Joel Courtney as Joe Lamb
Kyle Chandler as Deputy Lamb
Elle Fanning as Alice
Riley Griffiths as Charles
Ryan Lee as Carey
Zach Mills as Preston
Gabriel Basso as Martin
Ron Eldard as Louis
Noah Emmerich as Colonel Nelec
Katie Lowes as Tina
Marco Sanchez as Hernandez
Thomas F. Duffy as Rooney
James Hébert as Deputy Talley
Directed by J.J. Abrams
It’s 1979 and in the small town of Lillian, Ohio, a group of friends have decided to make a Super 8 film to enter in a contest. Four months earlier, Joe Lamb (Joel Courtney) lost his mother in a terrible accident at the steel mill but he agrees to help his friend Charles (Riley Griffiths) make an amateur zombie film when he learns his pretty classmate Alice (Elle Fanning) will appear in it. When the group of kids witness a horrible train crash, mysterious things start happening around town as the military show up to contain the situation.
(**Spoiler Alert!** If you don’t want to know exactly what is inside that train that instigates all those strange happenings in town, you may want to skip past the fifth paragraph below this one.)
2011, the proverbial “Year the Aliens Invaded,” continues with a collaboration between two filmmakers who have a great deal of experience with the subject matter, director J.J. Abrams producing “Cloverfield” and producer Steven Spielberg directing classics like “Close Encounters of the Third Kind” and “E.T. the Extraterrestrial,” as well as a remake of “War of the Worlds.”
Nostalgia can be a dangerous thing, and it permeates every frame of “Super 8” as J.J. Abrams tries to create something as relevant and memorable as “E.T.” Anyone who grew up in the ’80s will be able to immediately relate to the suburban setting Abrams has created in which we’re introduced to Joe Lamb (Joel Courtney) and his father, Deputy Lamb (Kyle Chandler), as they mourn the woman of the house. Four months later, they’re both trying to get thorough it, but Joe’s father doesn’t approve of him spending time with Charles, a would-be Hitchcock always trying to get the most production values out of his amateur films. When the friends sneak out at night to film a scene for Charles’ zombie flick at a train station, they witness a horrendous crash.
Part of the mystery behind “Super 8” is what exactly is unleashed from that train crash and after a few locals are attacked in a few “horror movie moments,” Abrams pulls the pace back to continue developing the relationships between characters, particularly Joe and Alice, which seems like a fairly innocent first crush, but there is another connection between them that adds to the tension. The military presence in town is used in a similarly effective way as “The Crazies” creating conflict between Joe’s father with the Noah Emmerich-led special forces.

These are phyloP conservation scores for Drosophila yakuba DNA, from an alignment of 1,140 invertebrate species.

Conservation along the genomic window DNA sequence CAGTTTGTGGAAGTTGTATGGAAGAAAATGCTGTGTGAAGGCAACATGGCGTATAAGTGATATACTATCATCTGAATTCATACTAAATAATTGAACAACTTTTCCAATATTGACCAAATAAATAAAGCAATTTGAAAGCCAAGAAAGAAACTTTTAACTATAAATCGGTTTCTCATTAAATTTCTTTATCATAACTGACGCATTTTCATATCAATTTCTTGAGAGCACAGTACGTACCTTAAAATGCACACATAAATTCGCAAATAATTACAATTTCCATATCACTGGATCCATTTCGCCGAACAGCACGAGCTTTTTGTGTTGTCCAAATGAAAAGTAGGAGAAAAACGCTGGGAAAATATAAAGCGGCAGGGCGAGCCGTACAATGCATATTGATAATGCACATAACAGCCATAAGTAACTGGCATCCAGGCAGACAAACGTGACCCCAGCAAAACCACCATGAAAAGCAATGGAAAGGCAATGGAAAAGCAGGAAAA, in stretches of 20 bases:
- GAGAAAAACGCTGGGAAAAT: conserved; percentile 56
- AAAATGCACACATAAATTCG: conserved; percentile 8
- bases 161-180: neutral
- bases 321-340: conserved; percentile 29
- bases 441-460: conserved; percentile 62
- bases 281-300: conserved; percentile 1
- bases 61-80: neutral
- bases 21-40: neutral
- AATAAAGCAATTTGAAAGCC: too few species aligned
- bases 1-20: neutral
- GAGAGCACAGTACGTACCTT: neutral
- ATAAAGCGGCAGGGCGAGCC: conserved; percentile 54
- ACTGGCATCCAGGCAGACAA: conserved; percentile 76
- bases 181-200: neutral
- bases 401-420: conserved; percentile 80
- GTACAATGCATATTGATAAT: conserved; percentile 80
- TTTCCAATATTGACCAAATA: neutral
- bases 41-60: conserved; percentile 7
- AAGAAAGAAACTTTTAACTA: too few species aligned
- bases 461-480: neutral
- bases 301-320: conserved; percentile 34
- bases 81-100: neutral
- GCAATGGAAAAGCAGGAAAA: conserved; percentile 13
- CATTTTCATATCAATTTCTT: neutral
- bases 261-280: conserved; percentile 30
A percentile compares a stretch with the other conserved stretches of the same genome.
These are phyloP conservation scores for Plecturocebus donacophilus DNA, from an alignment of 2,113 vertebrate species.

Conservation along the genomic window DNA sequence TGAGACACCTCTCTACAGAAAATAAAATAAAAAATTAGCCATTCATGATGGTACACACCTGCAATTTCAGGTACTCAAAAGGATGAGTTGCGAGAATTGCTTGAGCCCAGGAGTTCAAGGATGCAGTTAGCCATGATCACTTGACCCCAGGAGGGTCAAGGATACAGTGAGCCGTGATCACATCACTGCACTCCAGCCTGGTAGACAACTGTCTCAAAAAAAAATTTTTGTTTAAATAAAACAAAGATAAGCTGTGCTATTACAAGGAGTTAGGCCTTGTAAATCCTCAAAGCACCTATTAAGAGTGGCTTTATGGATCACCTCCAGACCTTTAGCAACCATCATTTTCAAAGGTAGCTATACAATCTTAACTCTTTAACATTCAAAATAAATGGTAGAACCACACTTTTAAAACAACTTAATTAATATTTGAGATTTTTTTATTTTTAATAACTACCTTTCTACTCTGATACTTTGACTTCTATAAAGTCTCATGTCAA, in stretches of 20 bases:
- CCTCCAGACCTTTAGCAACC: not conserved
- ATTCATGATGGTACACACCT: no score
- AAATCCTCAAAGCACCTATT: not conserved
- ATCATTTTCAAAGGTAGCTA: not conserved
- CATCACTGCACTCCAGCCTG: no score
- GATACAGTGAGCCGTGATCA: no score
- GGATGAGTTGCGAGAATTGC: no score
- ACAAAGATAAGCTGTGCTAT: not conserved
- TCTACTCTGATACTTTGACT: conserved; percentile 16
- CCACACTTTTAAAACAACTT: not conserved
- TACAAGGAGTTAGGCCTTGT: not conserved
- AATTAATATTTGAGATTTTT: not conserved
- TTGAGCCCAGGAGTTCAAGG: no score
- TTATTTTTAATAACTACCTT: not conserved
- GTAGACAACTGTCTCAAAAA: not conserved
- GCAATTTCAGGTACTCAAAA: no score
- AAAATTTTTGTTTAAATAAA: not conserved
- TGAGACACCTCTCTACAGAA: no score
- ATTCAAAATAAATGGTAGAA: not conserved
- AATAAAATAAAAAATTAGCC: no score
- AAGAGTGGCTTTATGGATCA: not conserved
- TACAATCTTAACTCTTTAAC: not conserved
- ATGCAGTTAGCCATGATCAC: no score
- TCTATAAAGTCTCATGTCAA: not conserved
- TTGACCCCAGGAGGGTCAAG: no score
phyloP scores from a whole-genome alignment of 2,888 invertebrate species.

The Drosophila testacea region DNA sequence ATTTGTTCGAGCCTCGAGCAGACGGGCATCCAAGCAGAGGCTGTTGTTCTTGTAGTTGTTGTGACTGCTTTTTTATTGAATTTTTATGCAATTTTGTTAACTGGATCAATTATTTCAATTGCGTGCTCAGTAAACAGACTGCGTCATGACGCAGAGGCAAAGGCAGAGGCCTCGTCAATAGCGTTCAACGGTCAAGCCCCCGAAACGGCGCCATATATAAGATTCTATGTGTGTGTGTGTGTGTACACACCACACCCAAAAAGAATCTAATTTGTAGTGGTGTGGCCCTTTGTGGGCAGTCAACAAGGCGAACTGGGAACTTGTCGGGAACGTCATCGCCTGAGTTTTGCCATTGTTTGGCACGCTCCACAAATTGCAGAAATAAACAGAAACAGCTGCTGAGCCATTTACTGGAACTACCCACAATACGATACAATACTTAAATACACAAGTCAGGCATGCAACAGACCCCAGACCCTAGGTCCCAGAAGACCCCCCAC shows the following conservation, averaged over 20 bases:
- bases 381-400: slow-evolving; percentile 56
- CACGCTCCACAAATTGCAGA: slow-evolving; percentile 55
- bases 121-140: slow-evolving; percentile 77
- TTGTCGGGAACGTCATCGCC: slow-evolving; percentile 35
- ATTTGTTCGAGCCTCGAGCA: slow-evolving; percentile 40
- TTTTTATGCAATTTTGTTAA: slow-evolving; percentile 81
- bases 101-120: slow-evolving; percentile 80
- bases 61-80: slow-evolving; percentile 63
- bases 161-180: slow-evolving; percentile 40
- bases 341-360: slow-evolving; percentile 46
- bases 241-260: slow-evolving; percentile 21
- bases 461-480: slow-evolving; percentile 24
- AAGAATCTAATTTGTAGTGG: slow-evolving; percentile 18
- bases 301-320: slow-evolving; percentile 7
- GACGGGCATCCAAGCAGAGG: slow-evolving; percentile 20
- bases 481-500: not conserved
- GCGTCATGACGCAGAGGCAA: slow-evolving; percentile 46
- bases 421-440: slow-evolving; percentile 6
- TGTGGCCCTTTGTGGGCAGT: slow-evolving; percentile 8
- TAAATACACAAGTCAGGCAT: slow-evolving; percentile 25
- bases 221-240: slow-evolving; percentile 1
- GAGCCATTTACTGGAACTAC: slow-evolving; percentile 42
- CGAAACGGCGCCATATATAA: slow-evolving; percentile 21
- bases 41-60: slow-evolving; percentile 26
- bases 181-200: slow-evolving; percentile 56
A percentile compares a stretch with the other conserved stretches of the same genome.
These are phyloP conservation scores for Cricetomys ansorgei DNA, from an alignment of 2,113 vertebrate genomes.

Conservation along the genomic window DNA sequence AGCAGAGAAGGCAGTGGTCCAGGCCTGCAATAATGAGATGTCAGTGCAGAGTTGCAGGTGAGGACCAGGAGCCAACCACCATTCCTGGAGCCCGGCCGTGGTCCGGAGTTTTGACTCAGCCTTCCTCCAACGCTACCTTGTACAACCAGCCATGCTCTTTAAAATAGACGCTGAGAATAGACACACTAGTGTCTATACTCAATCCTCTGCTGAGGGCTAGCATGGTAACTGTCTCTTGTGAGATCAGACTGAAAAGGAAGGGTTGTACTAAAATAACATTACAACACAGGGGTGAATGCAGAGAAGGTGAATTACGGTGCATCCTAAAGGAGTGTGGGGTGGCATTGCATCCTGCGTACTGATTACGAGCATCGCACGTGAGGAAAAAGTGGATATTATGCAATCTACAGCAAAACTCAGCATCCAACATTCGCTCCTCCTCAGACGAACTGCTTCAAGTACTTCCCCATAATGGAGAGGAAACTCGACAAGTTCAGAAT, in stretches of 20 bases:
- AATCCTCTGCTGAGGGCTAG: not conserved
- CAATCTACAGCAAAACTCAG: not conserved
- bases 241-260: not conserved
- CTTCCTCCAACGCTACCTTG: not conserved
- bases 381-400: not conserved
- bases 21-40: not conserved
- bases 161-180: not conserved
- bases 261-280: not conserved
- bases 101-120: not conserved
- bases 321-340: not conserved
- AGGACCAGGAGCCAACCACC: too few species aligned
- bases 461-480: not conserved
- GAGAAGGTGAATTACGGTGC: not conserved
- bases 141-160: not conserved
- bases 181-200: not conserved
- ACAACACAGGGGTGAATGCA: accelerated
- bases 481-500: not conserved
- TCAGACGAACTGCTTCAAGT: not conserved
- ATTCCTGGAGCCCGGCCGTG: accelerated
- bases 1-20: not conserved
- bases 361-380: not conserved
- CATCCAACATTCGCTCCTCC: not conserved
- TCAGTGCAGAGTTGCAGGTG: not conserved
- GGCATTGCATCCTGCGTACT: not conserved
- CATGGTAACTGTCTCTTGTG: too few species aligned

Abrams has found a strong group of mostly unknown young actors who are all convincing enough portraying kids of that era, especially in times when they’re just horsing around. Elle Fanning is clearly the most experienced and she does a lot to carry her scenes with Courtney, though her character isn’t that consistent, acting bitchy towards Joe in their first scene because his father is a police officer and then she almost immediately changes her demeanor and attitude towards him as they start shooting the movie. Kyle Chandler gives a suitably strong performance for his side of the story, facing the Noah Emmerich-led military. By comparison, Ron Eldard gives the weakest performance as Alice’s alcoholic father, creating a character that isn’t quite on par with others.
Roughly halfway into the movie, we get to see the creature which looks like a far more evolved and menacing take on the “Cloverfield” monster, and the CG to create it stands up to a number of impressive set pieces which leads to a suitably climactic finale. Aside from his penchant for lens flares–and seriously, he seems to be doing it more to annoy than as an artistic statement at this point–Abrams has made a really slick-looking film, knowing exactly how to frame each scene for the most impact, whether it’s a quiet dialogue scene or those action-driven set pieces.
What really holds “Super 8” back at times is that it feels like Abrams is pandering to the viewer’s emotions, unduly trying to stir up feelings when it comes to Joe getting over his mother’s death, an important aspect of the character but one that’s overstated and taken way too far. Composer Michael Giacchino is right there to enable him with the type of string arrangements we might see in a Spielberg movie, but what worked in the early ’80s doesn’t necessarily work today, so one wonders why Abrams felt the need to dilute the strong performances by making the dramatic scenes feel more saccharine. Similarly annoying is Abrams’ incessant homages to his producer with so many blatant visual references to Spielberg’s filmography from “Close Encounters” to “Jurassic Park” you’re likely to be rolling your eyes by the end with how many direct shots are swiped from Spielberg’s movies. It makes what felt like a genuinely original idea feel far too derivative.
That’s not to say that Abrams’ proclivity for tapping into nostalgia entirely hurts the movie; his choice in period music like Blondie and the Cars greatly enhances the enjoyment, for instance. Even so, it doesn’t help seeing the movie shortly after Joe Cornish’s “Attack the Block,” which tackles a similar subject matter with far less reverence making for an experience far better suited for summer entertainment. It’s also strange this is coming out a week before the Spielberg-produced TNT show “Falling Skies” which also creates drama within humans battling aliens, sometimes more effectively with a far more limited budget.)
The Bottom Line:
“Super 8” thrives on nostalgia and Abrams’ admiration for all things Spielberg, but the results are as aggravating as they are satisfying, especially when the pace is dragged down by Abrams’ attempts to stir up emotion and over-develop his characters.